Tuesday, April 16, 2013

Strange bedfellows

I never thought I'd say this, but good on Cardinal Walter Kasper. He's given confirmation to what Michael Davies and other Trads have said for decades:

"In many places, [the Council Fathers] had to find compromise formulas, in which, often, the positions of the majority are located immediately next to those of the minority, designed to delimit them. Thus, the conciliar texts themselves have a huge potential for conflict, open the door to a selective reception in either direction." (Cardinal Walter Kasper,  L'Osservatore Romano, April 12, 2013)
Boniface stole my thunder, but it's worth repeating. Orthodox conservative Catholics always speak as though the documents of Vatican II are plain as day. They write as if the "Spirit of Vatican II" and the poor implementation of the council was the result of malicious Progressives inventing novelties out of whole cloth. Here we have an arch-liberal, Cardinal Kasper, agreeing with what Archbishop Marcel Lefebvre said all along: there are "time bombs" in the conciliar texts which were intentionally placed there by liberal periti to be interpreted in a heterodox fashion after the council ended. I've always said that I've found the hermeneutic of "perfect council, imperfect implementation" to be unsatisfying. I can see a few clergy in a few dioceses going nuts, but the entire Church going nuts all at once? I think the only explanation for that is "imperfect documents lead to chaos."

For most Catholics, the developments put in motion by the council are part of the church’s daily life. But what they are experiencing is not the great new beginning nor the springtime of the church, which were expected at that time, but rather a church that has a wintery look, and shows clear signs of crisis.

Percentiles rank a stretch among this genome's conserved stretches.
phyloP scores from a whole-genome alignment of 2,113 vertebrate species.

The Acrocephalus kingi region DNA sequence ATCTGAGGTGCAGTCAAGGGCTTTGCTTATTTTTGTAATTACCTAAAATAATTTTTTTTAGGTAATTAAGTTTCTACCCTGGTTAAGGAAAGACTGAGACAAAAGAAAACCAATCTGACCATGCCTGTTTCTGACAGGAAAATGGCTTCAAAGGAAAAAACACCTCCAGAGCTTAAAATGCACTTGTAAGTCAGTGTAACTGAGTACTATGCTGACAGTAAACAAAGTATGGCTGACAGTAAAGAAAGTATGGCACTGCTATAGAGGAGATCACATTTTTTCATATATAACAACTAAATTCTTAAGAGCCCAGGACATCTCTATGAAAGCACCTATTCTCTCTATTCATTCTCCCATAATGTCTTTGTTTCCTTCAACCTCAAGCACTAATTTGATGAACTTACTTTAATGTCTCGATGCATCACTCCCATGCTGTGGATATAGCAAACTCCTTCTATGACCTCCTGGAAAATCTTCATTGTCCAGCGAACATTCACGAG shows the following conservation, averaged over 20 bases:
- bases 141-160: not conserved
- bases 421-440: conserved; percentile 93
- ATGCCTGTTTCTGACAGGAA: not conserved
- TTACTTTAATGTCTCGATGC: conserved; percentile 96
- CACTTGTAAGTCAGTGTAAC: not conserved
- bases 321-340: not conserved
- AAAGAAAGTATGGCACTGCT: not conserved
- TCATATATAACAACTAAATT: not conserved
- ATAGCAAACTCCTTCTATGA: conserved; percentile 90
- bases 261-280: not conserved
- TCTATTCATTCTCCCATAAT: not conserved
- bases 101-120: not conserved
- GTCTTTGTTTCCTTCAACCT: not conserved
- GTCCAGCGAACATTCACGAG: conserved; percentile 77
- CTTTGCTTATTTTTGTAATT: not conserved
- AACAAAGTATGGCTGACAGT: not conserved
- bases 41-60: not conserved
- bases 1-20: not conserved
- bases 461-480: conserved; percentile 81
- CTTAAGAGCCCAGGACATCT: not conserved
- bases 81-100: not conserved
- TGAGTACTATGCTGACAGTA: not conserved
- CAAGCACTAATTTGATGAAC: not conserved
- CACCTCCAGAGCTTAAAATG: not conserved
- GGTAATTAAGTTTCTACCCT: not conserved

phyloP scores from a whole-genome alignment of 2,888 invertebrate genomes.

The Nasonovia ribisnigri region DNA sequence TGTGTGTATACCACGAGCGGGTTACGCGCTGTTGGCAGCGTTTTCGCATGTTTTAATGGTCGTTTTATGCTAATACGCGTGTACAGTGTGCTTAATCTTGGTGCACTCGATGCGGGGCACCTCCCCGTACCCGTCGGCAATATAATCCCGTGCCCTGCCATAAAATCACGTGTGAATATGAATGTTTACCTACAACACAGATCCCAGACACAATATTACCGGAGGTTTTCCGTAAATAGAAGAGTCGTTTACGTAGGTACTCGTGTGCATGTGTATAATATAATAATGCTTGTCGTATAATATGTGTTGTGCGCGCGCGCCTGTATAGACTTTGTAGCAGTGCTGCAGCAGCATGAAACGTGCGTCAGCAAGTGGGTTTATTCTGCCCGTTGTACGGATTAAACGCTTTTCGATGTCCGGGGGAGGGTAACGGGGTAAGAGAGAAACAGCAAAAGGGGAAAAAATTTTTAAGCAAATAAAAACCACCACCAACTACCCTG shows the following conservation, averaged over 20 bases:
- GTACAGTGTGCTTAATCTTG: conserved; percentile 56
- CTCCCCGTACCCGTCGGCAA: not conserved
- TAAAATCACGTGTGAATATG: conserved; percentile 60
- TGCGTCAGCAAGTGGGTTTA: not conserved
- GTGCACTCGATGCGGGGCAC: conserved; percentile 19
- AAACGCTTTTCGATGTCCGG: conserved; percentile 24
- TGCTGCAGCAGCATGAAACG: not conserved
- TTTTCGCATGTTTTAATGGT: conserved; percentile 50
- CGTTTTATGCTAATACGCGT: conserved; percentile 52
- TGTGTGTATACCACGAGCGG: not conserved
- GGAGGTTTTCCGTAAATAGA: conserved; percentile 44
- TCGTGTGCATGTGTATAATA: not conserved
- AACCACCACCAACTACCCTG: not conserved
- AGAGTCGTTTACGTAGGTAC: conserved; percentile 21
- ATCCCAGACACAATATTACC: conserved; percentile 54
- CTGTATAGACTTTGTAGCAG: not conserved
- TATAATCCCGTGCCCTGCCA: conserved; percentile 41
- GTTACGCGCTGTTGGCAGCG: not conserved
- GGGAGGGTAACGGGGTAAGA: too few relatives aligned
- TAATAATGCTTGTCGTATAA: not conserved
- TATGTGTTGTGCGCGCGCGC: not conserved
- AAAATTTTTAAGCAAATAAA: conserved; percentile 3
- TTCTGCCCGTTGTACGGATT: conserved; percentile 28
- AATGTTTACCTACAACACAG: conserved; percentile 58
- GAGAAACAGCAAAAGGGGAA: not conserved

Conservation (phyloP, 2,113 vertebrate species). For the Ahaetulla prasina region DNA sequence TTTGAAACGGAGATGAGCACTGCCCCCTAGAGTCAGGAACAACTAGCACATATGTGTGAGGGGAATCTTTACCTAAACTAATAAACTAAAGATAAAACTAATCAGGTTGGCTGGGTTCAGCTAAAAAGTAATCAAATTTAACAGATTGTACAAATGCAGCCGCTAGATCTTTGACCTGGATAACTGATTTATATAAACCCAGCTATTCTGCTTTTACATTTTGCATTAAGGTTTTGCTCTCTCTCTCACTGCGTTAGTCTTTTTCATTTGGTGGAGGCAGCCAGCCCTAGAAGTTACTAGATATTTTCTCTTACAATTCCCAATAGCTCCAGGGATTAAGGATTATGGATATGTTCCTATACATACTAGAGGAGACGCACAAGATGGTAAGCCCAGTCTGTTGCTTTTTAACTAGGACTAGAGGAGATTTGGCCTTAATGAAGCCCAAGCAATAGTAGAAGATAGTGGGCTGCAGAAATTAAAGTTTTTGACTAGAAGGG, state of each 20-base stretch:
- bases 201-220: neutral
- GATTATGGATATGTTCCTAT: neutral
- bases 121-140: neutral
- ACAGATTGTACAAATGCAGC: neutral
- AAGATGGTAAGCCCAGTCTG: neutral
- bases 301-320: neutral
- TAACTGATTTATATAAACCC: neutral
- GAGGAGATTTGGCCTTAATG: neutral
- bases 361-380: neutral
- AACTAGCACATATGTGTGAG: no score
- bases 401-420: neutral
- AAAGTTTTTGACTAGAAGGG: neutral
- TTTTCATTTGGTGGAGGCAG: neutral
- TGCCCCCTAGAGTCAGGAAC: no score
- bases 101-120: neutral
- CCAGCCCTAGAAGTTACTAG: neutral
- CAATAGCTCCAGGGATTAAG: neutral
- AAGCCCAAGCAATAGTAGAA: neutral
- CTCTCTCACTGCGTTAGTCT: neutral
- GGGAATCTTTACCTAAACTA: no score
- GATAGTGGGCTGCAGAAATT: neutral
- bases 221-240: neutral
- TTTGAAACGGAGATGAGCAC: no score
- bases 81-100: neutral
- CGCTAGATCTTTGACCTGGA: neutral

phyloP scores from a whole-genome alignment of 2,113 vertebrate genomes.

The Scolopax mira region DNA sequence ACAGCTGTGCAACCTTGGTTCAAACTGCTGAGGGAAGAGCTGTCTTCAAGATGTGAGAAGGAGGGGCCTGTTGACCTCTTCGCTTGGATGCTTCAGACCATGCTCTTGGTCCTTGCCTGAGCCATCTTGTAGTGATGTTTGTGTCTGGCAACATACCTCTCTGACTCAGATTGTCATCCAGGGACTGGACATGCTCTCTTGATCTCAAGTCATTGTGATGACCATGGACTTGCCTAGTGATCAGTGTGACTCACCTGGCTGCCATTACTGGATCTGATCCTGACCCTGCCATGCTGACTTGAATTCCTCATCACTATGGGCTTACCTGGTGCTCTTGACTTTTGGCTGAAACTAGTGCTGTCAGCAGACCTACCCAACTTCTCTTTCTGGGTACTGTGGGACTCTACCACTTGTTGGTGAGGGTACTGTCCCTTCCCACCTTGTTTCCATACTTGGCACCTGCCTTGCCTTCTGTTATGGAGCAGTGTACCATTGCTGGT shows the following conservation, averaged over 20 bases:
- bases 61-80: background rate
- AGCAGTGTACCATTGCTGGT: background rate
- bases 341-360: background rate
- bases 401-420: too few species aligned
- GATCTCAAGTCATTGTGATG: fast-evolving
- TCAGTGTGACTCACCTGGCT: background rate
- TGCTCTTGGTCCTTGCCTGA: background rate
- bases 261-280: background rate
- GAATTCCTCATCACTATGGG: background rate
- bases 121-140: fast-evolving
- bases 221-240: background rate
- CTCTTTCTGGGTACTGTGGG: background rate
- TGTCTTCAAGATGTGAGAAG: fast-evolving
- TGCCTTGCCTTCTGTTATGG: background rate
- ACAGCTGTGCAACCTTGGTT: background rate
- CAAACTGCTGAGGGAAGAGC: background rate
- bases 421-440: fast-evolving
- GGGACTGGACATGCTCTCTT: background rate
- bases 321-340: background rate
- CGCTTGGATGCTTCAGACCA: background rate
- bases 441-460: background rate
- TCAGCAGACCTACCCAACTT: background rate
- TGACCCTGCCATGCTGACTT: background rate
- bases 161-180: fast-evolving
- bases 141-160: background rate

This is another astounding admission from the lips of a liberal prelate. The standard operating procedure among most of the world's bishops *coughcardinaldolancough* is to deny the existence of the crisis.

"For those who know the story of the twenty councils recognized as ecumenical, this [the state of confusion] will not be a surprise. The post-conciliar times were almost always turbulent. The [Second] Vatican, however, is a special case.
 I don't believe it's the case that there has been confusion after every ecumenical council. There were some councils in the Middle Ages which were not controversial at all. There was turbulence after the first seven ecumenical councils and after Trent, but the controversies took place between easily identifiable sides. Either you believe Christ is begotten not made, or you don't. Either you believe transubstantiation, or you don't. Previous councils usually pronounced dogmas. Therefore, if you rejected them you were a heretic. Vatican II pronounced no new dogmas. The chaos of the last fifty years has largely taken place between Catholics who are all in good canonical standing. Compare Roger Cardinal Mahony to Raymond Cardinal Burke, for example.

So when Pope Francis urges Catholics to "enact the teachings of Vatican II", I think we can ask with some justice, "Which ones your Holiness?"
 

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